Nucleus pulposus (NP) cell senescence is involved in disc degeneration. The in situ osmolarity within the NP region is an important regulator of disc cell’s biology. However, its effects on NP cell senescence remain unclear. The present study was aimed to investigate the effects and mechanism of hyper-osmolarity on NP cell senescence. Rat NP cells were cultured in the in situ -osmolarity medium and hyper-osmolarity medium. The reactive oxygen species (ROS) scavenger N-acetylcysteine (NAC) was added along with the medium to investigate the role of oxidative injury. Cell cycle, cell proliferation, senescence associated β-galactosidase (SA-β-Gal) activity, telomerase activity, expression of senescence markers (p16 and p53) and matrix molecules (aggrecan and collagen II) were tested to assess NP cell senescence. Compared with the in situ -osmolarity culture, hyper-osmolarity culture significantly decreased cell proliferation and telomerase activity, increased SA-β-Gal activity and cell fraction in the G 0 /G 1 phase, up-regulated expression of senescence markers (p16 and p53) and down-regulated expression of matrix molecules (aggrecan and collagen II), and increased intracellular ROS accumulation. However, addition of NAC partly reversed these effects of hyper-osmolarity culture on cellular senescence and decreased ROS content in NP cells. In conclusion, a hyper-osmolarity culture promotes NP cell senescence through inducing oxidative stress injury. The present study provides new knowledge on NP cell senescence and helps us to better understand the mechanism of disc degeneration.
Silicosis is a lethal pneumoconiosis disease characterized by chronic lung inflammation and fibrosis. The present study was to explore the effect of against crystalline silica (CS)-induced pulmonary fibrosis. A total of 138 wild-type C57BL/6J mice were divided into control and experimental groups, and killed on month 0, 1, 2, 3, 4, and 5. Different doses of N-acetylcysteine (NAC) were gavaged to the mice after CS instillation to observe the effect of NAC on CS induced pulmonary fibrosis and inflammation. The pulmonary injury was evaluated with Hematoxylin and eosin/Masson staining. Reactive oxygen species level was analyzed by DCFH-DA labeling. Commercial ELISA kits were used to determine antioxidant activity (T-AOC, glutathione peroxidase (GSH-Px), and superoxide dismutase (SOD) and cytokines (TNF-α, IL-1β, IL-4, and IL-6). The expression of oxidising enzymes (NOX2, iNOS, SOD2, and XO) were detected by real time PCR. Immunohistochemistry (IHC) staining was performed to examine epithelial-mesenchymal transition-related markers. The mice treated with NAC presented markedly reduced CS-induced pulmonary injury and ameliorated CS-induced pulmonary fibrosis and inflammation. The level of malondialdehyde was reduced, while the activities of GSH-PX, SOD, and T-AOC were markedly enhanced by NAC. We also found the down-regulation of oxidising enzymes (NOX2, iNOS, SOD2, and XO) after NAC treatment. Moreover, E-cadherin expression was increased while vimentin and Cytochrome C expressions were decreased by NAC. These encouraging findings suggest that NAC exerts pulmonary protective effects in CS-induced pulmonary fibrosis and might be considered as a promising agent for the treatment of silicosis.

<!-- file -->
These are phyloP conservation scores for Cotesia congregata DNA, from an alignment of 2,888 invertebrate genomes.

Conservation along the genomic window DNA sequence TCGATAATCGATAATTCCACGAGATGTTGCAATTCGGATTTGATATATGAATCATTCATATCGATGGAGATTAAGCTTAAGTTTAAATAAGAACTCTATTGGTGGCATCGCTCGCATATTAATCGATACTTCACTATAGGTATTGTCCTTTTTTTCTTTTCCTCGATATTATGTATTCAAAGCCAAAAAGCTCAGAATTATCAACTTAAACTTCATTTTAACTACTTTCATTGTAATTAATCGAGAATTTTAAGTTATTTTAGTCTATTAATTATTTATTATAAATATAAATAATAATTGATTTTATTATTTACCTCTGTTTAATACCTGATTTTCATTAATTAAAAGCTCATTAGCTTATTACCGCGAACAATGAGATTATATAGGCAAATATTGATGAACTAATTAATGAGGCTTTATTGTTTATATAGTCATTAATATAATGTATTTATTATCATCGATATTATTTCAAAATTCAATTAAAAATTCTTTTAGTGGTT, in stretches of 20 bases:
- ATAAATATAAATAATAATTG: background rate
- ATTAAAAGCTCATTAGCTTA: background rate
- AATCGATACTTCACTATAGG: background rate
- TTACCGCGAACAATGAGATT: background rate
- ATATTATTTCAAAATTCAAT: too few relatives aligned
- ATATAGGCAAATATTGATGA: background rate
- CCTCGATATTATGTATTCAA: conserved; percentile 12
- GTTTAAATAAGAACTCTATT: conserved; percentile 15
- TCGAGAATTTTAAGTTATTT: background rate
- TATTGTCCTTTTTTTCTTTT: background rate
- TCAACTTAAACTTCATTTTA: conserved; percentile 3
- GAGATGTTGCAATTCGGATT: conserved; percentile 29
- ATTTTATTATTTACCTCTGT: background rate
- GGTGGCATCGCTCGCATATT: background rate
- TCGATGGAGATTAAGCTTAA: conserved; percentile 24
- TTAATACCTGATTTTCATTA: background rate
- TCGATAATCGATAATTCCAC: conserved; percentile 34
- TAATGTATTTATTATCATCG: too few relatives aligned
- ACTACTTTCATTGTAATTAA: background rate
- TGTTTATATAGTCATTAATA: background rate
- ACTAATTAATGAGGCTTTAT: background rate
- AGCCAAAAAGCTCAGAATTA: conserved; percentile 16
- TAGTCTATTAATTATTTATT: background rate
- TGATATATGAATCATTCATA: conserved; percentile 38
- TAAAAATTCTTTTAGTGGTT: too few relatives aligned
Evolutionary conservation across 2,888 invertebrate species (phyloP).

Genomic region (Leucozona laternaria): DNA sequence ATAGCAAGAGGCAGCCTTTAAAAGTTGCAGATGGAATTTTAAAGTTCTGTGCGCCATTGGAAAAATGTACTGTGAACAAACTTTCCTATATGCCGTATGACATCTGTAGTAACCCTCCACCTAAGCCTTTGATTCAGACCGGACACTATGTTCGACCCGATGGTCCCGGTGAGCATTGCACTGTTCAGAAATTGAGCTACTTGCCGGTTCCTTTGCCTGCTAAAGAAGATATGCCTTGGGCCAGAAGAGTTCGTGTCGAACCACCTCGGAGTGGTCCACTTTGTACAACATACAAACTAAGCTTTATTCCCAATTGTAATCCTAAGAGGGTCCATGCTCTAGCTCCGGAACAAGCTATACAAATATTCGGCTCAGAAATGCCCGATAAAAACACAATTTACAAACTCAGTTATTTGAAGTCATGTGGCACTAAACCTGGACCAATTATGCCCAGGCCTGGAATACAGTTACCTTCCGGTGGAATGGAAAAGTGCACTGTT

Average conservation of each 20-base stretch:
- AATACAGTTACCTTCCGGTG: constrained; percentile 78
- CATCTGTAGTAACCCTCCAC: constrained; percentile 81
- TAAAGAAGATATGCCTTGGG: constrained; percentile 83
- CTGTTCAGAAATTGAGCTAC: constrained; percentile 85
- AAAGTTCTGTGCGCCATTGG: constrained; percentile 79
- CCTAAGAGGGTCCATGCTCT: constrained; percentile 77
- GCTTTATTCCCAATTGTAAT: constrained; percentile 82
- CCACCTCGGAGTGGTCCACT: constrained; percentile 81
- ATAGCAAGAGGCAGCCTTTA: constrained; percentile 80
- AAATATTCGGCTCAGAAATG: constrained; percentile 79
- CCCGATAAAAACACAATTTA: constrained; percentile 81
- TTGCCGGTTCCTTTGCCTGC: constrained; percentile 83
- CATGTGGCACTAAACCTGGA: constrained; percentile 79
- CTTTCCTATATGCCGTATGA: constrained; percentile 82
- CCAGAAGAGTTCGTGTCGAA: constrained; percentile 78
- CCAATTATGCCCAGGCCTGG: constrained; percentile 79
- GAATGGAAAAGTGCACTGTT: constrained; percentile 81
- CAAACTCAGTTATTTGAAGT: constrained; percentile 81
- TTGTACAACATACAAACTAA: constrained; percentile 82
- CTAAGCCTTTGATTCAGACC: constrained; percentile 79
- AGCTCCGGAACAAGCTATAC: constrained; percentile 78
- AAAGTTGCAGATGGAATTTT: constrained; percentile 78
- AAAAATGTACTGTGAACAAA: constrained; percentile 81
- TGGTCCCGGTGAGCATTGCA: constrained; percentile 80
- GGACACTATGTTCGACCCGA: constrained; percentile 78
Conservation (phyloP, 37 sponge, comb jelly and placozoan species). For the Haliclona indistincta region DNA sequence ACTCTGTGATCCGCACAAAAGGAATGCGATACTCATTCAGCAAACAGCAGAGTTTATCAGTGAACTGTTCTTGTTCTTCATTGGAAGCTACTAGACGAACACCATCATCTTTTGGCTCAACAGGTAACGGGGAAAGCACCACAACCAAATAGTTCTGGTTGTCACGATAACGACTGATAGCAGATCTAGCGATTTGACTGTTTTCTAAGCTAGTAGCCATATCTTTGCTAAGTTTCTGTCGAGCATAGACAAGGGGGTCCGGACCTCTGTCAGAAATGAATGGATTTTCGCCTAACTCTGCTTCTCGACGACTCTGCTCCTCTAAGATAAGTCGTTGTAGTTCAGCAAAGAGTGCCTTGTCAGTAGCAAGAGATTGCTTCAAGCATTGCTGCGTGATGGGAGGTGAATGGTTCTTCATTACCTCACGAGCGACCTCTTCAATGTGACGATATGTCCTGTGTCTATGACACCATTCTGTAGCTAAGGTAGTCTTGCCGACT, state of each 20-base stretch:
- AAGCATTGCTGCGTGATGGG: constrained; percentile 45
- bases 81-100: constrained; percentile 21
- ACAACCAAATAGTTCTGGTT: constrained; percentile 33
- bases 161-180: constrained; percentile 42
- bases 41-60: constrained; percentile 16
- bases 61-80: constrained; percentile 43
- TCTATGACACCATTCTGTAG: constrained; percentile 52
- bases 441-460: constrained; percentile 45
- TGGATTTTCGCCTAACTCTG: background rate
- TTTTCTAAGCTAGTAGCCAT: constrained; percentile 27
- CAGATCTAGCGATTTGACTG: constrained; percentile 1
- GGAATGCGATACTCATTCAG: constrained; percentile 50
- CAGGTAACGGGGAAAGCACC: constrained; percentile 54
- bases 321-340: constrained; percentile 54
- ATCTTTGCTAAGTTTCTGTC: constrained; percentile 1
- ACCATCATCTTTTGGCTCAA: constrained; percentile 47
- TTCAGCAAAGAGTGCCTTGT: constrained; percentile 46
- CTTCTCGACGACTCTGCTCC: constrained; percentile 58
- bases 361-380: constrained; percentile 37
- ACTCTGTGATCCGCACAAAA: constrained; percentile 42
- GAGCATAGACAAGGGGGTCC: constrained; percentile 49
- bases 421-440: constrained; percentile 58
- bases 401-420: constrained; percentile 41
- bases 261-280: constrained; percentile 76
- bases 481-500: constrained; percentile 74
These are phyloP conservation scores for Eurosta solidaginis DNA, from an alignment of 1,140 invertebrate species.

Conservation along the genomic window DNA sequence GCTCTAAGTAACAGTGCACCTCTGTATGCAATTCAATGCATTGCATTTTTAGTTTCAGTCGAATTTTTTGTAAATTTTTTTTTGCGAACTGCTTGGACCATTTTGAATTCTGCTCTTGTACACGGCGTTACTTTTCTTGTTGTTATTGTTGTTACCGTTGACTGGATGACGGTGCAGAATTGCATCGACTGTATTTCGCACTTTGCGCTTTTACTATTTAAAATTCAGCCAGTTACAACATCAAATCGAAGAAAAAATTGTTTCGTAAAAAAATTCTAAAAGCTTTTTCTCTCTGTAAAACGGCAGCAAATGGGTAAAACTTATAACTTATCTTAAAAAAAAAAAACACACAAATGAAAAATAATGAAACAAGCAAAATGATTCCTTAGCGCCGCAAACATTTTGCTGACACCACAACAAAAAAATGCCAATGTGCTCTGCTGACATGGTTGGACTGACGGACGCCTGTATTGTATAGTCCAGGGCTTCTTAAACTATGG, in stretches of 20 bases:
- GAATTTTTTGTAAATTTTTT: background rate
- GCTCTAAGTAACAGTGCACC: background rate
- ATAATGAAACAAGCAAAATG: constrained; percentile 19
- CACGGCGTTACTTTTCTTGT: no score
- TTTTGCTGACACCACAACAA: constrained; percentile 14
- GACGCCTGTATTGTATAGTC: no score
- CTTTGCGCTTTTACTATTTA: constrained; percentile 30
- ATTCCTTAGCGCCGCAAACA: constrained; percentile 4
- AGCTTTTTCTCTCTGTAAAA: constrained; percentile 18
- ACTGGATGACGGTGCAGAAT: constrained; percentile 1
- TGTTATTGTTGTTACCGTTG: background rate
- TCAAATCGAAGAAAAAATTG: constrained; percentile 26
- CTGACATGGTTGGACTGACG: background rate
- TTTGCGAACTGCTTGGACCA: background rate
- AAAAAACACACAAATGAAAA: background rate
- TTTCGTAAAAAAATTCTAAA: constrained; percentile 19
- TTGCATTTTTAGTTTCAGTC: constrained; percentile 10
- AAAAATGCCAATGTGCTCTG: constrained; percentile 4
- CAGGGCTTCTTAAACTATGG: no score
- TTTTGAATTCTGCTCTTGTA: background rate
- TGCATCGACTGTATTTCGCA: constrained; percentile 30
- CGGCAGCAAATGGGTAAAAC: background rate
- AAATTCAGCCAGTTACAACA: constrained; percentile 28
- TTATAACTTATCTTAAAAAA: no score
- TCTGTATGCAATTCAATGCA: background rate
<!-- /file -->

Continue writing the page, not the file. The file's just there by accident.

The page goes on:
Determining drug-metabolizing enzyme activities on an individual basis is an important component of personalized medicine, and cytochrome P450 enzymes (CYPs) play a principal role in hepatic drug metabolism. Herein, a simple method for predicting the major CYP-mediated drug clearance in vitro and in vivo is presented. Ten CYP-mediated drug metabolic activities in human liver microsomes (HLMs) from 105 normal liver samples were determined. The descriptive models for predicting the activities of these CYPs in HLMs were developed solely on the basis of the measured activities of a smaller number of more readily assayed CYPs. The descriptive models then were combined with the Conventional Bias Corrected in vitro – in vivo extrapolation method to extrapolate drug clearance in vivo. The V max , K m , and CL int of six CYPs (CYP2A6, 2C8, 2D6, 2E1, and 3A4/5) could be predicted by measuring the activities of four CYPs (CYP1A2, 2B6, 2C9, and 2C19) in HLMs. Based on the predicted CL int , the values of CYP2A6-, 2C8-, 2D6-, 2E1-, and 3A4/5-mediated drug clearance in vivo were extrapolated and found that the values for all five drugs were close to the observed clearance in vivo . The percentage of extrapolated values of clearance in vivo which fell within 2-fold of the observed clearance ranged from 75.2% to 98.1%. These findings suggest that measuring the activity of CYP1A2, 2B6, 2C9, and 2C19 allowed us to accurately predict CYP2A6-, 2C8-, 2D6-, 2E1-, and 3A4/5-mediated activities in vitro and in vivo and may possibly be helpful for the assessment of an individual’s drug metabolic profile.